Tanna movie: Oscars 2017 nominee shows a side of Vanuatu tourists don’t see
MOST Australians go to Vanuatu for its pristine beaches and glamorous resorts. This man’s experience was something else altogether.
news.com.auFebruary 23, 201710:54am
Film Trailer: Tanna2:03
Nominated in the Foreign Language category for the Oscars, Australian film ‘Tanna’ is a story about a young couple in one of the last traditional tribes in the South Pacific.
- February 22nd 2017
- 2 years ago
- /display/newscorpaustralia.com/Web/NewsNetwork/Entertainment – syndicated/
MOST Australians go to Vanuatu for its pristine beaches and glamorous resorts, while cruising around the Pacific Islands.
Australian filmmaker Bentley Dean fell in love with the place on his first visit, and he’s spent the past 10 years looking for an excuse to go back.
In the end, the Melbourne-based director decided simply to move there.
“My partner and I have two small children, we wanted to introduce them to a new way of living. We tried it out with a holiday just to see if everyone would like it, our kids were two and four at the time, the communities were really welcoming. We decided to give it a go,” he told news.com.au.
He lived in a traditional village for seven months while shooting the critically acclaimed film Tanna, which is up for an Oscar this weekend in the Foreign Language category.
“I was astounded that only about four or five hours from Australia was a place that had an active volcano, black sand beaches, and was so culturally rich. I just wanted to go back and learn more about it,” he said, adding: “It was essentially a process of finding a location and hoping the story would come out of that.”
According to Mr Dean, most Australians are missing out on Vanuatu’s best parts.
“There were a couple of harvest ceremonies held while we were there,” he recalled.
“Each village takes turns to hold a big party at the beginning of the harvest for the yam, or the taro. It’s like a bush rave, but like nothing you’ve ever seen.
“Imagine hundreds of people, men, women, children, older people as well, dancing all night. The only music is the voices, the clapping of your hands and the stamping of your feet.
“They start about 8pm, I remember one night I had to go to bed at about 1am, and when I woke up it was pouring rain, and they kept going until about 11am.”
Yakel village is two hours’ walk from the next town. It’s the kind of place where women wear long grass skirts and men wear nambas, or traditional sheaths, for modesty. They hunt with bows and arrows, and “cook up a bit of pig” for special ceremonies.
It’s worth stepping off the beaten track to learn about Vanuatu’s cultures, however, Australians should take care not to flood the villages as voyeuristic tourists.
Mr Dean and his family lived in the same houses as everyone else, with dirt floors and a thatched roof. It wasn’t until several months later he found out it belonged to a chief, who had given it up for the duration of the family’s stay.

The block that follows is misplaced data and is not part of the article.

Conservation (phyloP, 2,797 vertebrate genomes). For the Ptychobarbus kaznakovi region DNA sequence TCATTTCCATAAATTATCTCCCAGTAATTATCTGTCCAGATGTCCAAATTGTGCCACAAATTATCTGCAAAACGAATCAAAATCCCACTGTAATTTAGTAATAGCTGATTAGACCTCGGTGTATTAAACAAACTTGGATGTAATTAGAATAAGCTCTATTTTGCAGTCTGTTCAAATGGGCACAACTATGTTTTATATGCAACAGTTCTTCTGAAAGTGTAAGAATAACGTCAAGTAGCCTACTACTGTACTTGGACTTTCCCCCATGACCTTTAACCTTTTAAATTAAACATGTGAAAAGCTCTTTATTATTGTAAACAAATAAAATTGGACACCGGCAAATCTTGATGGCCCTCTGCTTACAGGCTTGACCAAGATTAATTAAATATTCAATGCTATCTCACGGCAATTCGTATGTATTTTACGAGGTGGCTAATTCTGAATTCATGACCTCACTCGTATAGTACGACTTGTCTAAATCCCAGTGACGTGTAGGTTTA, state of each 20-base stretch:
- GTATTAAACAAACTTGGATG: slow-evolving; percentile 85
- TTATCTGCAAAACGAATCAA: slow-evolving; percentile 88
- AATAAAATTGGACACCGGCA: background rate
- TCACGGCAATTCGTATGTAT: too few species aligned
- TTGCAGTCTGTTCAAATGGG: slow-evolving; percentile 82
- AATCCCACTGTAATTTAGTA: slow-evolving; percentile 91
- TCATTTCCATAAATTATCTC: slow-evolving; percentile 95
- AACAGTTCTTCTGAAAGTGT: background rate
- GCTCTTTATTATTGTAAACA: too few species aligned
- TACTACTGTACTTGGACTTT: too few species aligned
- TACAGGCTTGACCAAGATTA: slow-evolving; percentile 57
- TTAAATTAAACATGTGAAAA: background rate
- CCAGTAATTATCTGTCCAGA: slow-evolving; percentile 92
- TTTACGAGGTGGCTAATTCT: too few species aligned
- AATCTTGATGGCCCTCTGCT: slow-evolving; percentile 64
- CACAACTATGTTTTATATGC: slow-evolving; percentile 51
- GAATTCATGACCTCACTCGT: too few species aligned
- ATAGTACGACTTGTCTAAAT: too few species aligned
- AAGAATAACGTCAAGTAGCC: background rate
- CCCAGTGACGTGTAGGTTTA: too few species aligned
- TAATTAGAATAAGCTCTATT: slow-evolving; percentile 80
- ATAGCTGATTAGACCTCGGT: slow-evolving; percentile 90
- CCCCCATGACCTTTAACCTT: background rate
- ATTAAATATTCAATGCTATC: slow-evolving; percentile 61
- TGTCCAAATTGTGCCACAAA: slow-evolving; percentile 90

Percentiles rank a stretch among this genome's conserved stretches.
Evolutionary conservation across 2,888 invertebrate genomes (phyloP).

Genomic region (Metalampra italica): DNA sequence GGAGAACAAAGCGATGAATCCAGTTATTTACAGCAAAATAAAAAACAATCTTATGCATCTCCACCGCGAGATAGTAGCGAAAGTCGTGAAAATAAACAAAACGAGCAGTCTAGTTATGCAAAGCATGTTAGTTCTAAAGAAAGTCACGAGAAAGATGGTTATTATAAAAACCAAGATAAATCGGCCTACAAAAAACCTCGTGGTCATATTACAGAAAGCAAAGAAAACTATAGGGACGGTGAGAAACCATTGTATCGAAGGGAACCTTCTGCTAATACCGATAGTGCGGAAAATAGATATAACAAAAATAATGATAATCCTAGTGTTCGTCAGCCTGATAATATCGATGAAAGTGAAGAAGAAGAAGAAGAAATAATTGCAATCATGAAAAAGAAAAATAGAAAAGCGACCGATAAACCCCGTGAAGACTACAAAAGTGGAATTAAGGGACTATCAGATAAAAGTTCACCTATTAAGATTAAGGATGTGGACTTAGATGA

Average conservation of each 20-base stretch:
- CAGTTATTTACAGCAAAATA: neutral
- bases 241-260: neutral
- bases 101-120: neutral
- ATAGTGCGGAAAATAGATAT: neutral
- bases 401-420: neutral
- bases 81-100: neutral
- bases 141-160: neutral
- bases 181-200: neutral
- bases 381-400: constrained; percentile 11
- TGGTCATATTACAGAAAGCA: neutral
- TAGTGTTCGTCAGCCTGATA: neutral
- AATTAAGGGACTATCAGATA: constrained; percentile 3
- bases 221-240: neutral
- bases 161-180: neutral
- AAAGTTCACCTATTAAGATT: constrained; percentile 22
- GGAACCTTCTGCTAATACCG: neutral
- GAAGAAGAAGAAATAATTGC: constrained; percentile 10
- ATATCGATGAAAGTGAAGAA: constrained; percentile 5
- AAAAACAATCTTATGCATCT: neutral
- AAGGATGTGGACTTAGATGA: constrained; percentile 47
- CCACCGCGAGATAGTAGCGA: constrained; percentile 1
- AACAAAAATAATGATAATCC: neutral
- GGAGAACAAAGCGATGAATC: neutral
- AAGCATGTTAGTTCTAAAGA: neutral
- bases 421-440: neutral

“It’s a very giving society, it’s all about exchange. You earn status by giving.
“It was a huge honour. We ate with his family every single night around the fire, we shared stories. It was a magnificent experience. They even dug a pit toilet for us.”
Mr Dean said anyone interested in visiting the villages should first make contact with the Vanuatu Cultural Centre in Port Vila, who have contacts throughout the islands.
He added the best way to get the villagers on side is to formally present them with a gift, like a bag of rice and some tinned fish, when you first arrive.
“It’s silly generosity, really. I just hope we reciprocated it enough.
“For me the great thing about travelling is just meeting and getting to know other people … even after seven months, we feel like we barely scratched the surface.”
That’s not to say the transition was entirely smooth, however.
Mr Dean said at times his partner struggled, as a modern western woman, to be fully immersed into such a male-dominated society.
“She was simply not allowed to participate in important moments like kava drinking, and certain rituals, which I was as a man.
“The other things that are a bit difficult is food, especially produce, going off quickly because there’s no fridge, and the language. You can’t communicate readily.
“We worked with an amazing translator — who was largely responsible for the film — and that solved that problem to a degree, but it was surprisingly difficult.”
More languages are spoken in Vanuatu per capita than almost anywhere on Earth, with four distinct languages spoken on the tiny island of Tanna alone.
Mr Dean said he learnt “embarrassingly little”, but that his young children picked it up to such an extent they were able to help translate at times.
The film is remarkable for many reasons, one being that Mr Dean and co-director Martin Butler had never before directed a feature film, and the stars were all first-time actors who had never seen a movie.
“You have high hopes when you make a film, and you want to make it to the best of your abilities. When we arrived, we had no story, no budget. To be nominated for an Oscar? No, it’s silly. To be here in LA, it doesn’t seem real,” he told news.com.au.
The story was developed in collaboration with the local people, several of whom travelled to the United States for the Academy Awards ceremony.
“We made this thing together, it’s their story.
“That’s the best thing, being able to share it.”